The new Constitution, like the one it purported to replace, contains a provision defining Philippine territory. The provision is an amplified version of the 1935 one. It reads:

The national territory comprises the Philippine archipelago with all the islands and waters embraced therein, and all other territories. belonging to the Philippines by historic right or legal title, including the territorial sea, the airspace, the subsoil, the sea-bed, the insular shelves, and other submarine areas over which the Philippines has sovereignty or jurisdiction. The waters around, between and connecting the islands of the archipelago, irrespective of their breath and dimensions, form part of the internal waters of the Philippines. Notably, no express reference is made in the new provision onto the treaties on which the original claim to maritime boundaries was based. It can be assumed that the .territories mentioned in these treaties are now subsumed by the phrase "territories belonging to the Philippines by historic right or legal title." By using broad and comprehensive terms in the definition of its national territory, the Philippines confirmed activeassertion of ownership over some islands in the Spratly group.

The West Philippine Sea:


The Philippine government has apparently made it settled doctrine to use "West Philippine Sea" to refer to the waters west of the country where the Philippines has overlapping territorial claims with five other nations, instead of the all-embracing tag of "South China Sea".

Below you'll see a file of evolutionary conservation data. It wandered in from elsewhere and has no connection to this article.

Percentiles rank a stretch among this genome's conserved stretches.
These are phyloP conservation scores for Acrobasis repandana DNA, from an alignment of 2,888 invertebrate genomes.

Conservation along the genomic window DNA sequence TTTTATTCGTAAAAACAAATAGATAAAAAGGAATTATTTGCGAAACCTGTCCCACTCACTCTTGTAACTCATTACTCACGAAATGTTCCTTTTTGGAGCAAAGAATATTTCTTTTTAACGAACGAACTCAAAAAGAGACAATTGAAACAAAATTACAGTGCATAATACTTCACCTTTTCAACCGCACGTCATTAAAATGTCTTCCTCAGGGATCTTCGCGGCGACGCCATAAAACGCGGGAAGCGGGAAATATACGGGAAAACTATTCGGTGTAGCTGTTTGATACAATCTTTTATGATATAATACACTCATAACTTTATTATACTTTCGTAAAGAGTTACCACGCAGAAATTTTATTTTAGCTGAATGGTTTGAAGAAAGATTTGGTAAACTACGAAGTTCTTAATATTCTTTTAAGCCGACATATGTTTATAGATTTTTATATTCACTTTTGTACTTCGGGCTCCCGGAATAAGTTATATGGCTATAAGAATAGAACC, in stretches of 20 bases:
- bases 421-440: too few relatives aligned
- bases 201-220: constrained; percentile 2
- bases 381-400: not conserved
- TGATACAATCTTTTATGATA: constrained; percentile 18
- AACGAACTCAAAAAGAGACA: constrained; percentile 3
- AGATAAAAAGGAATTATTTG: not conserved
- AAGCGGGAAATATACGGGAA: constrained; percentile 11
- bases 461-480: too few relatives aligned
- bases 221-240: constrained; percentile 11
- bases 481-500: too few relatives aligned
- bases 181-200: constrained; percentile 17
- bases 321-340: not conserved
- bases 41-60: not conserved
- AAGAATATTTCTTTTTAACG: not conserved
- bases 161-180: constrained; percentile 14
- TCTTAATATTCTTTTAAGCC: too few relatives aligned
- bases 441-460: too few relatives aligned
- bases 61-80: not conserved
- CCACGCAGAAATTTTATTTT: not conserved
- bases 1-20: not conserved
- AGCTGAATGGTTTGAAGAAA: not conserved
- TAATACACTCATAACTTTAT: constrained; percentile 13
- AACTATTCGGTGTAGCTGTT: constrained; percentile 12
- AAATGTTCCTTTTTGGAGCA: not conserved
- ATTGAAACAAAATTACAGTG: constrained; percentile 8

GUIDE QUESTION: What is the Governments justification of the West Philippine Sea?

Tellingly, Malacanang (the presidential palace) Friday (June 10) used West Philippine Sea for the first time in a statement reacting to Chinas warning on Thursday (June 9), issued through Ambassador Liu Jianchao, to rival claimants to the disputed Spratlys island group to stop searching for oil in the contested region without permission from China. The Republic of the Philippines has stated its position on the various territorial issues in the West Philippine Sea. We are committed to hold dialogue

with other claimants, presidential spokesperson Edwin Lacierda told a news briefing Friday. We call on all parties to refrain from inflammatory statements that would make it more difficult to reach a mutually agreeable solution, he said. In the past two weeks, the Philippines has publicly accused Chinese forces of being behind seven confrontations with Filipinos in the Spratlys in less than four months. However, Liu said the reported incidents were mere rumours or exaggeration, even as he asserted Chinas claim to the reputedly oil-rich Spratlys island chain. The islands are claimed in whole or in part by Brunei, China, Malaysia, the Philippines, Taiwan and Vietnam.

Based on history
Lacierda said the Palace was taking its cue from the Department of Foreign Affairs (DFA) which has been using West Philippine Sea in the series of letters and notes verbales protesting Chinas incursions into areas that the DFA claims were well within Philippine territory. The DFA earlier explained that using West Philippine Sea to refer to the waters where the disputed territories lie was in keeping with our tradition and history as well as reflective of its proper geographic location. The same waters have long been called Dagat Luzon, or Luzon Sea by our fisherfolk and the rest of our people, and referred to as such in published maps since time immemorial after the major Philippine island of Luzon", DFA spokesperson Eduardo Malaya explained earlier. On the other hand, South China Sea in Chinese is simply South Sea, while for the Vietnamese it is East Sea, he said. Akbayan party-list member Walden Bello has filed House Resolution No 1350 proposing to officially name the region the West Philippine Sea to strengthen [the Philippines] claim to these controversial waters and the natural resources found within.